US created over 400 boarding schools to extinguish indigenous culture (media)
Members of the 23 indigenous pueblos in the U.S. state of New Mexico, along with several tribes in the state of Arizona, celebrate Inaugural Indigenous Peoples Day at the Indian Pueblo Cultural Center in Albuquerque, New Mexico, USA. United States, October 14, 2019 (Photo by Richard Lakin/Xinhua)
Children were forcibly removed from their homes. In 1893, the Bureau of Indian Affairs received congressional authority to withhold food rations and supplies from Native American families who refused to enroll or keep their children in boarding schools.
NEW YORK, Nov. 17 (Xinhua) — Beginning in the early 1800s, the U.S. government established and supported more than 400 boarding schools designed to extinguish native culture and assimilate young Native Americans into white society, NBC News reported Wednesday. .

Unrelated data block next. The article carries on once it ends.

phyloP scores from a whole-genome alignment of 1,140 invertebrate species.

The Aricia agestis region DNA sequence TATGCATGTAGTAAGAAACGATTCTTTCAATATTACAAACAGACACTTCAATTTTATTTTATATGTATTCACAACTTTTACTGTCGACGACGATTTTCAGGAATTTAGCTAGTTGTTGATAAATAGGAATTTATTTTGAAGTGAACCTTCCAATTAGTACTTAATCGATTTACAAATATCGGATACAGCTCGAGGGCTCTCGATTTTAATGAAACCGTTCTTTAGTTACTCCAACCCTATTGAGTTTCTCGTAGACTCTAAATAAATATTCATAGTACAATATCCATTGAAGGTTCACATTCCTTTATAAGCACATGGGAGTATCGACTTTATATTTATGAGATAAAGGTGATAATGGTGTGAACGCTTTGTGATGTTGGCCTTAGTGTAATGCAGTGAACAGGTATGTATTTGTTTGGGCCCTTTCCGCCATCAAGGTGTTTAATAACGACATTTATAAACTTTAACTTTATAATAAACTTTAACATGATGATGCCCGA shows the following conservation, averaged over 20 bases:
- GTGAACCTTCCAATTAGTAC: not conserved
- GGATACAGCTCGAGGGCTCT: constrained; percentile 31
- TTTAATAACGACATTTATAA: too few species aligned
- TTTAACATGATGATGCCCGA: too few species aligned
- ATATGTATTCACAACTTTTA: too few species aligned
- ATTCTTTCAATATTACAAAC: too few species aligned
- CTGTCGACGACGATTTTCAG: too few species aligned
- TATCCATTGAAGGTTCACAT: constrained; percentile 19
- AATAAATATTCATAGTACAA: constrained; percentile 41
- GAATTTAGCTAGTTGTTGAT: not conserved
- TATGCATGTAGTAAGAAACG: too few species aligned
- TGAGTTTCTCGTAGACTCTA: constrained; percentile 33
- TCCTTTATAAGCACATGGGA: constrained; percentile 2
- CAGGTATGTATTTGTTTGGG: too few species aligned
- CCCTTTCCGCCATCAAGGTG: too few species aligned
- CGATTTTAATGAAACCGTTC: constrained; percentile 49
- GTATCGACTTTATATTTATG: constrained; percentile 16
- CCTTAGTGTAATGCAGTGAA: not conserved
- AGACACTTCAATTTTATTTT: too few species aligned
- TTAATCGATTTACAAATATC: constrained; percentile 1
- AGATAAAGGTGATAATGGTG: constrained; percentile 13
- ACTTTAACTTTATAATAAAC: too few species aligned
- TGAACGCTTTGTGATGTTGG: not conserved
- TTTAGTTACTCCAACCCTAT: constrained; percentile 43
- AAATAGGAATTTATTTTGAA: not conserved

“The object, in the words of one of the founders of the first school, was to ‘kill the Indian in him and save the man,'” the report states.
Schools often forced children to take English names and abandon their style of dress and hair, as well as their traditional languages, religions and cultural practices, the report notes.
“Children were forcibly removed from their homes. In 1893, the Bureau of Indian Affairs was authorized by Congress to withhold food rations and supplies from Native American families who refused to enroll or keep their children in boarding schools,” he said.
The boarding school system was used as a “weapon” not only to sever children’s ties to their families and culture, but also to grab land from indigenous peoples, according to a US Senate report released in 1969.
At least 100,000 Native American children are estimated to have attended boarding schools, which operated in 37 states, with the last closing in the late 1960s, according to the report. ■